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Surg Endosc. 2012 Mar;26(3):632-8. doi: 10.1007/s00464-011-1930-8. Epub 2011 Sep 30.

Evaluation of magnetic scope navigation in screening endoscopic examination of colorectal cancer.

Author information

  • 11st Department of General and GI Surgery, Medical College Jagiellonian University, Kopernika 40, 31-501, Krakow, Poland. msszura@gmail.com

Abstract

BACKGROUND:

Colorectal cancer is the most common cancer in Europe. Early diagnosis and treatment gives the patient a chance for complete recovery. Screening colonoscopies in the symptom-free patients are currently performed on a wide scale. The examinations are performed under local anesthesia which does not eliminate all discomfort and pain related to the examination. The aim of this study was to evaluate magnetic scope navigation in screening endoscopic examinations performed to detect early-stage colorectal cancer.

METHODS:

The study group consisted of 200 patients, aged 40-65 years, who were free from colon cancer symptoms. All patients underwent complete colonoscopy under local anesthesia. The equipment could be fitted with the scope that allows three-dimensional observation of instrument localization in the bowel. The examination was performed by three experienced endoscopists, each of whom performed over 5,000 colonoscopies. The patients were randomized to two groups: those whose equipment did not have 3D navigation (group I) and those whose equipment did have 3D navigation (group II). Each group consisted of 100 cases matched by gender, age, and BMI. The authors compared the duration of introducing instrument to cecum, the pulse rate before the examination and at the time the instrument reached the cecum, and subjective pain evaluation by the patient on the visual analog scale.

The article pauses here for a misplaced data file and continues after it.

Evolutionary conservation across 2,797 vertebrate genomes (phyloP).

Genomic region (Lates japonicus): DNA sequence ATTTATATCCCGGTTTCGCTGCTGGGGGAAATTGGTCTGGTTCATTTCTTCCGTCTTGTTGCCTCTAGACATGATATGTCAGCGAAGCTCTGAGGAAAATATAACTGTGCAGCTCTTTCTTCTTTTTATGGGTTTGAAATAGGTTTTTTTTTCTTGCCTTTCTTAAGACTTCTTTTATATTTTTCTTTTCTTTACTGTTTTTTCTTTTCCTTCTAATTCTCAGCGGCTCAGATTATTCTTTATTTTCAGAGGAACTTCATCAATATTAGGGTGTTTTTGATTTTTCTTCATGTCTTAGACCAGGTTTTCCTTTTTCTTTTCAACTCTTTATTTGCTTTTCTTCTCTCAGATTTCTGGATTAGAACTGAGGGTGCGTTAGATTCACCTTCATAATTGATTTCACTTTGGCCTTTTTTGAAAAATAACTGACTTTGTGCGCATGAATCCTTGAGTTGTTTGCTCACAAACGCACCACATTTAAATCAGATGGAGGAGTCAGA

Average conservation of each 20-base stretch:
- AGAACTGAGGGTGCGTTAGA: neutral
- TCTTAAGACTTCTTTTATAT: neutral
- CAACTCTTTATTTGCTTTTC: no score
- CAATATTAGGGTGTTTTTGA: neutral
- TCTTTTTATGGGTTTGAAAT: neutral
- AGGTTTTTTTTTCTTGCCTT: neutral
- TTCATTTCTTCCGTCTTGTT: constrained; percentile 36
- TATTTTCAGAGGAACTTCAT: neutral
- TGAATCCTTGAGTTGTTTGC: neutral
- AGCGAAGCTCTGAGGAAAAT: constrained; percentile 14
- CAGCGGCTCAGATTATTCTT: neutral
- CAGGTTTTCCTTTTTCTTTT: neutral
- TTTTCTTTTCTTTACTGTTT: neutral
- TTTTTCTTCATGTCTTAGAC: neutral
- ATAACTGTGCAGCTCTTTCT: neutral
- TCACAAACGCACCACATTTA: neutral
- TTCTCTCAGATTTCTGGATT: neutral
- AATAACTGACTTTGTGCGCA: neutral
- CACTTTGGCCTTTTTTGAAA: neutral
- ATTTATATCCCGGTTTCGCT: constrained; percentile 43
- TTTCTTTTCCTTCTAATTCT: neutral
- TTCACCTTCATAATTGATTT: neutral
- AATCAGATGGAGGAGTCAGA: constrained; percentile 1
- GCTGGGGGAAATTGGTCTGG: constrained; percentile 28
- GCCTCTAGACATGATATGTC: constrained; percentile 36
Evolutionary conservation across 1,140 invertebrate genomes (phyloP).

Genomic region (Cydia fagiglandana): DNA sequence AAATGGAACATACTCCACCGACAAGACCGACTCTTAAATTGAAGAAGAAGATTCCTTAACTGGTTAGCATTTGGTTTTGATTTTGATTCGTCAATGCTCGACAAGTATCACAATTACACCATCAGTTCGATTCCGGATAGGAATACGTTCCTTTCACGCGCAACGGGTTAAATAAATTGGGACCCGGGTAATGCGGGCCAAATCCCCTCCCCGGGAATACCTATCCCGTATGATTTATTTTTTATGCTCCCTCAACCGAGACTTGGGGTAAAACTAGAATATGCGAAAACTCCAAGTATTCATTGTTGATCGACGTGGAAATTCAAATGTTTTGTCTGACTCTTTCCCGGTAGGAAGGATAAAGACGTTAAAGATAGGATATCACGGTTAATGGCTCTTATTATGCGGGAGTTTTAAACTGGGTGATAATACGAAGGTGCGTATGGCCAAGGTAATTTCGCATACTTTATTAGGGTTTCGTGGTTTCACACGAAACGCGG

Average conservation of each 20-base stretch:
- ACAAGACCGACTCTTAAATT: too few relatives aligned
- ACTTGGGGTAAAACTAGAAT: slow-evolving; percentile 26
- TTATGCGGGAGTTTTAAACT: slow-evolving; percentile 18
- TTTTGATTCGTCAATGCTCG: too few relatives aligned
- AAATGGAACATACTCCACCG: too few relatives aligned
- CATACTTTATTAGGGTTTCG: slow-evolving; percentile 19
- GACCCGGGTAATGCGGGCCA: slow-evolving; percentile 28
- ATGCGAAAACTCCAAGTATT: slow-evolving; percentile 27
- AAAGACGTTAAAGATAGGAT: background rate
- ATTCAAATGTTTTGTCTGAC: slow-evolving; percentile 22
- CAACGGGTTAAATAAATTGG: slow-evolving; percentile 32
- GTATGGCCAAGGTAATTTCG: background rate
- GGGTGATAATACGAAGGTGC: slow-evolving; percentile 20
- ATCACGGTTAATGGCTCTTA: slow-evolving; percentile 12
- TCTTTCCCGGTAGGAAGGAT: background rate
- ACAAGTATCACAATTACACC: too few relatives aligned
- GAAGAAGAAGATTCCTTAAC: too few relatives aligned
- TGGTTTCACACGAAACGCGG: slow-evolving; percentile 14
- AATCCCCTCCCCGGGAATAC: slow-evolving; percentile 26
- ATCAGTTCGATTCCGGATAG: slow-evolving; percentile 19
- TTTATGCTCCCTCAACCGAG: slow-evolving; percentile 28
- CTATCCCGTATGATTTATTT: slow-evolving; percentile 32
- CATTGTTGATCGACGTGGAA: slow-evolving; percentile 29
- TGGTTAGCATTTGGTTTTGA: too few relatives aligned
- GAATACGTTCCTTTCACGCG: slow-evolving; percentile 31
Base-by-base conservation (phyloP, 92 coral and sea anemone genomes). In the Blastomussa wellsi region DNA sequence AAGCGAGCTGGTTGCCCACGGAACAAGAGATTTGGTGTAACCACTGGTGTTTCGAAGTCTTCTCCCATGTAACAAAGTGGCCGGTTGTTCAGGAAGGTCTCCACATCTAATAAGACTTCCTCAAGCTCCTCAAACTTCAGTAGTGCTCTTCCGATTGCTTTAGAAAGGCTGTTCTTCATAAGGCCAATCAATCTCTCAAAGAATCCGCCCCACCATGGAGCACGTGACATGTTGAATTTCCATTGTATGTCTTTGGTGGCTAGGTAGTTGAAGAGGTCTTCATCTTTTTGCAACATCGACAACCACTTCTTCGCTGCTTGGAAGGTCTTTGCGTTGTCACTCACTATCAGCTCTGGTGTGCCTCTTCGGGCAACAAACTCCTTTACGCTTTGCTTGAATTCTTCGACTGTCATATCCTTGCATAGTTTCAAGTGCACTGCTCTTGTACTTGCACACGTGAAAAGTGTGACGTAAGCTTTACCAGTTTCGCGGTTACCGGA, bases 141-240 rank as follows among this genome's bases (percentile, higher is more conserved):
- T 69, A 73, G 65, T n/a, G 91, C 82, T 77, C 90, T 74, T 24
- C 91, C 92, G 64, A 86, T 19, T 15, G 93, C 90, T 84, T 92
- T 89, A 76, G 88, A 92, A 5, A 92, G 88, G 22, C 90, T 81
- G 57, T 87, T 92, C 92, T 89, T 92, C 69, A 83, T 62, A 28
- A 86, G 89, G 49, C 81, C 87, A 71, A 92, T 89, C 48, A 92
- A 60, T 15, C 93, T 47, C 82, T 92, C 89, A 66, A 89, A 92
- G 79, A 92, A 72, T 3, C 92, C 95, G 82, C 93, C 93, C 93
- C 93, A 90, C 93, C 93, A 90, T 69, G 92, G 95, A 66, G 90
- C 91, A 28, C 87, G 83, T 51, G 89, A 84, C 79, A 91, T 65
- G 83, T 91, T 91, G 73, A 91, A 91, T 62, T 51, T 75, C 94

RESULTS:

Group I consisted of 54 women and 46 men with a mean age of 54.6 years and mean BMI of 27.8 kg/m(2), and group II had 58 women and 42 men, mean age of 55.1 years and mean BMI of 26.4 kg/m(2). The average time it took for the instrument to reach the cecum was 216s in group I and 181s in group II (P < 0.05). Pain measured on the 10-point VAS scale was 2.44 in group I and 1.85 in group II (P < 0.05). The results showed a significantly shorter time for the instrument to reach the cecum in group II and significantly lower pain intensity during the examination was reported by the group II patients. No significant differences were found in the pulse measurements between the groups (P = 0.5).

CONCLUSIONS:

3D navigation during colonoscopy decreases the time for the instrument to reach the cecum and lowers pain intensity subjectively reported by the patients. The use of 3D and the possibility to observe instrument localization and maneuvers brings more comfort to the patients.

PMID:
21959687
[PubMed - indexed for MEDLINE]
PMCID:
PMC3271220
Free PMC Article
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